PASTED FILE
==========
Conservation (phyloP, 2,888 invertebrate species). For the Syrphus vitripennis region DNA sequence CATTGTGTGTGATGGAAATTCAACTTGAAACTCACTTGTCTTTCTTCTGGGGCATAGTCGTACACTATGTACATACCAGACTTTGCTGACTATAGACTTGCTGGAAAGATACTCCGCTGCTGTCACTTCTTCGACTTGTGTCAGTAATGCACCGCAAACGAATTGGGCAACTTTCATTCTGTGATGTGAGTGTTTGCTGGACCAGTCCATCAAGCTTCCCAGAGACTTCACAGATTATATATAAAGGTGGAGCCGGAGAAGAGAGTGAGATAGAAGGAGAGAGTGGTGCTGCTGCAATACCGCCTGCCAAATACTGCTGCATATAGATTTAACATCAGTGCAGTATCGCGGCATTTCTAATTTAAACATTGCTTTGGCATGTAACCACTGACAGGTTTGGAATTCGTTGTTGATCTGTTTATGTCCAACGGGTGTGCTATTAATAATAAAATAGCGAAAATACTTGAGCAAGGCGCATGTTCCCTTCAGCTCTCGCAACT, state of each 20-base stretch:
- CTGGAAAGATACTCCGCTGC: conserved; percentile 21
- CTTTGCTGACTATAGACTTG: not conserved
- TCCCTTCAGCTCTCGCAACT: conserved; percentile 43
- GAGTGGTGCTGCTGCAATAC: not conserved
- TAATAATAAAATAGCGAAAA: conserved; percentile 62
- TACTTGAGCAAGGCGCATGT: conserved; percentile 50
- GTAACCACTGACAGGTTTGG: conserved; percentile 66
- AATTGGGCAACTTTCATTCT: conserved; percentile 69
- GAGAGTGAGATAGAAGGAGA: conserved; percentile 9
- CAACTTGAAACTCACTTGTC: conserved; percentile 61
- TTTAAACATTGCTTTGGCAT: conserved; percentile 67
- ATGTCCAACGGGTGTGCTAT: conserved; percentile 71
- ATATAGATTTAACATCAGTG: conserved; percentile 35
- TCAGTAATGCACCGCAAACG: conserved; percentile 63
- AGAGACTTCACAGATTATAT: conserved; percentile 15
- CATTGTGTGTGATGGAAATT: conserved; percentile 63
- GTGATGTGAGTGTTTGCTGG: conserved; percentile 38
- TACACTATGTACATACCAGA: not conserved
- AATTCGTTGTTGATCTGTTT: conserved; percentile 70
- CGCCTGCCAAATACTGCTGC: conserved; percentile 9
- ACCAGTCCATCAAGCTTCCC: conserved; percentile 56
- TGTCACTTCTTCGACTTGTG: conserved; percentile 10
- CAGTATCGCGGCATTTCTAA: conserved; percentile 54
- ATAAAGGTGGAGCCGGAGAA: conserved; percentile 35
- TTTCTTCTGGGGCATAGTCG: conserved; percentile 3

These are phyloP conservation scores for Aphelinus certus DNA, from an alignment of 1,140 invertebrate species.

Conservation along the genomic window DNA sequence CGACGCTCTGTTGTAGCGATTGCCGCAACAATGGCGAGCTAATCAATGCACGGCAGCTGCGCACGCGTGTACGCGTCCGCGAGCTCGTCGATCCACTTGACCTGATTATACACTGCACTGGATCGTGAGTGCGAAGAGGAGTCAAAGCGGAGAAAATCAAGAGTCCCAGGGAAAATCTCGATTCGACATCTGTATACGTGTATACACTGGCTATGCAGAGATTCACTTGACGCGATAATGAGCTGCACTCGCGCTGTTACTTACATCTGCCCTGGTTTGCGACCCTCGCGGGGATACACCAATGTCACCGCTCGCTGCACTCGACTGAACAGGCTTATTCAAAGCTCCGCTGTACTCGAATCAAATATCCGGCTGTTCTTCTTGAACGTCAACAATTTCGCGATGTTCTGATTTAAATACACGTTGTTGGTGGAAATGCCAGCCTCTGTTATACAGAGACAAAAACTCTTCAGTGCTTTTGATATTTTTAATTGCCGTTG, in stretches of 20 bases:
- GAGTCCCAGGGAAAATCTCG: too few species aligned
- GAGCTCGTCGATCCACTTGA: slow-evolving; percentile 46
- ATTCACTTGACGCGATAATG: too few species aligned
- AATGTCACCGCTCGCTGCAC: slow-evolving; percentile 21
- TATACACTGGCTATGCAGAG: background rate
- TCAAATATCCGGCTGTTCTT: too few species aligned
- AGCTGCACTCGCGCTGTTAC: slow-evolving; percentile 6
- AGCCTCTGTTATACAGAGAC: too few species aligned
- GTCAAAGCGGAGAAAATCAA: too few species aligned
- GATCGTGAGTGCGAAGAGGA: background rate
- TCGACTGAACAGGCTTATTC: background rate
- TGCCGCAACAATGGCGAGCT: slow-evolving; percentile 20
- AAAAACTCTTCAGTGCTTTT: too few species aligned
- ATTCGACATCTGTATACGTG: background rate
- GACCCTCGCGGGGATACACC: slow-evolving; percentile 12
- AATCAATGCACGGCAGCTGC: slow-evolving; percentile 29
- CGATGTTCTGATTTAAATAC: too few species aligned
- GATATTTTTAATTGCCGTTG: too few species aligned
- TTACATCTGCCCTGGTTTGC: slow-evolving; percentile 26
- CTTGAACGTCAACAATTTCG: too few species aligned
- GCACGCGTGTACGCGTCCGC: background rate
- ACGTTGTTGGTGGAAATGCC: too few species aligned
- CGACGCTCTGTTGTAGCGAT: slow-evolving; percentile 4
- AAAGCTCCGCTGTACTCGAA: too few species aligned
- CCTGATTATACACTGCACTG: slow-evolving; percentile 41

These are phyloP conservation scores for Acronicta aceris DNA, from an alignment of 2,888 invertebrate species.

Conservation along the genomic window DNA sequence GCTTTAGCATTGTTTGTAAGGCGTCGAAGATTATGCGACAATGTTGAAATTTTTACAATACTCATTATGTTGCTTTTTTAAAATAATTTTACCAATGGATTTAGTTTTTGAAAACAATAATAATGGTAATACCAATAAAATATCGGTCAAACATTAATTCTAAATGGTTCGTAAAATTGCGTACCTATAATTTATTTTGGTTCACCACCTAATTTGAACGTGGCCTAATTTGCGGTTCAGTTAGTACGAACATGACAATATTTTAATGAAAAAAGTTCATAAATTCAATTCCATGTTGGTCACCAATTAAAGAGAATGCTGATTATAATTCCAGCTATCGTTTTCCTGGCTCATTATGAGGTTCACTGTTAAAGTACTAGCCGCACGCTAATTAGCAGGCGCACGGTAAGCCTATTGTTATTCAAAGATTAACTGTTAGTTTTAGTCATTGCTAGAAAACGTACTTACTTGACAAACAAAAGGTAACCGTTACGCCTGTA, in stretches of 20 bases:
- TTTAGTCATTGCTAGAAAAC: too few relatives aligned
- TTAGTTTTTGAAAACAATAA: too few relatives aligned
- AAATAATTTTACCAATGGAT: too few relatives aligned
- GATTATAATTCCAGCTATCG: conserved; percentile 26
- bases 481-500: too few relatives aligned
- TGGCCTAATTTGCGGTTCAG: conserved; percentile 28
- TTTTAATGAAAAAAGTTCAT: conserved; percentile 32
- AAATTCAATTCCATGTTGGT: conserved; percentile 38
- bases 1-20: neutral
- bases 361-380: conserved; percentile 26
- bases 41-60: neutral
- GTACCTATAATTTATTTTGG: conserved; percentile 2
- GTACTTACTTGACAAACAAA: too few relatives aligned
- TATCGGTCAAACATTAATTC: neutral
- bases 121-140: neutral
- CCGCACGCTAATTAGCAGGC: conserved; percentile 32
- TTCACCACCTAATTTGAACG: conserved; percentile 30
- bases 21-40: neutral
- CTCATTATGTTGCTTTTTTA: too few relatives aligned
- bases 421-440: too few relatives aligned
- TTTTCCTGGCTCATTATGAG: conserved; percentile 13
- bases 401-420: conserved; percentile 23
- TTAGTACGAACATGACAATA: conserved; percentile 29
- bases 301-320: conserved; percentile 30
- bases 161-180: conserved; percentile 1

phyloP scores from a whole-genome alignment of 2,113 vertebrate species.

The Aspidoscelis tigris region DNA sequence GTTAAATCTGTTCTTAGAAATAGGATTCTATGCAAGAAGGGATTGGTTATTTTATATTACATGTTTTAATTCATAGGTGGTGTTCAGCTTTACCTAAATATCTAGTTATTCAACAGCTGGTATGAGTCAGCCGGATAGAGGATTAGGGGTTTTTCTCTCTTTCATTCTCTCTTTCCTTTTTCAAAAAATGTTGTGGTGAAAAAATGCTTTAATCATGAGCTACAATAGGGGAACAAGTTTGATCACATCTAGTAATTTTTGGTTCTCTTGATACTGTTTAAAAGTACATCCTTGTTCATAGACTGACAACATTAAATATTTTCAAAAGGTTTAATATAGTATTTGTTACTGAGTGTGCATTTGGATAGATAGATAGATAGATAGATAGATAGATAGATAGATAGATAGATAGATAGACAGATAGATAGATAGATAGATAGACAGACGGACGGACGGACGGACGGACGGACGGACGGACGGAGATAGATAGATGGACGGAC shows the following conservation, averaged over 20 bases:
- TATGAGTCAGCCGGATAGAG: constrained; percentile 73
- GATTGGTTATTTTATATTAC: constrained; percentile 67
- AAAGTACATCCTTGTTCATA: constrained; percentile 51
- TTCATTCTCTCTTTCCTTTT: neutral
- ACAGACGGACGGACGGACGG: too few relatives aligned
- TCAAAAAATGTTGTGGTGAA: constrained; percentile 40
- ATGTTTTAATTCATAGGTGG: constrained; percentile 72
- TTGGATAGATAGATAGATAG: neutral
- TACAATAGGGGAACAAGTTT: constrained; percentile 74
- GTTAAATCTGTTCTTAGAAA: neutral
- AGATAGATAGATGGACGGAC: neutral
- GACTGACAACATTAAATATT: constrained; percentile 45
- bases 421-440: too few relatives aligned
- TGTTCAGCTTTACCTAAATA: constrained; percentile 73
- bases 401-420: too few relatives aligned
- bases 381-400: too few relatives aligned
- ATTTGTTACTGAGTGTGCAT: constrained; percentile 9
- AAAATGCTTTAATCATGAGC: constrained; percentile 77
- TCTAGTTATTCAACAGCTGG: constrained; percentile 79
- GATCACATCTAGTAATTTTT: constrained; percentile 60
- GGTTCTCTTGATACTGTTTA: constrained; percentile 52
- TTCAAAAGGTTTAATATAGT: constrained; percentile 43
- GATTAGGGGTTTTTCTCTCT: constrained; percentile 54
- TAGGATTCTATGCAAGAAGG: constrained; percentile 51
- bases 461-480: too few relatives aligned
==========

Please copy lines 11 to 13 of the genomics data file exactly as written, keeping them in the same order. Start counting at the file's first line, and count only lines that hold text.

- CAACTTGAAACTCACTTGTC: conserved; percentile 61
- TTTAAACATTGCTTTGGCAT: conserved; percentile 67
- ATGTCCAACGGGTGTGCTAT: conserved; percentile 71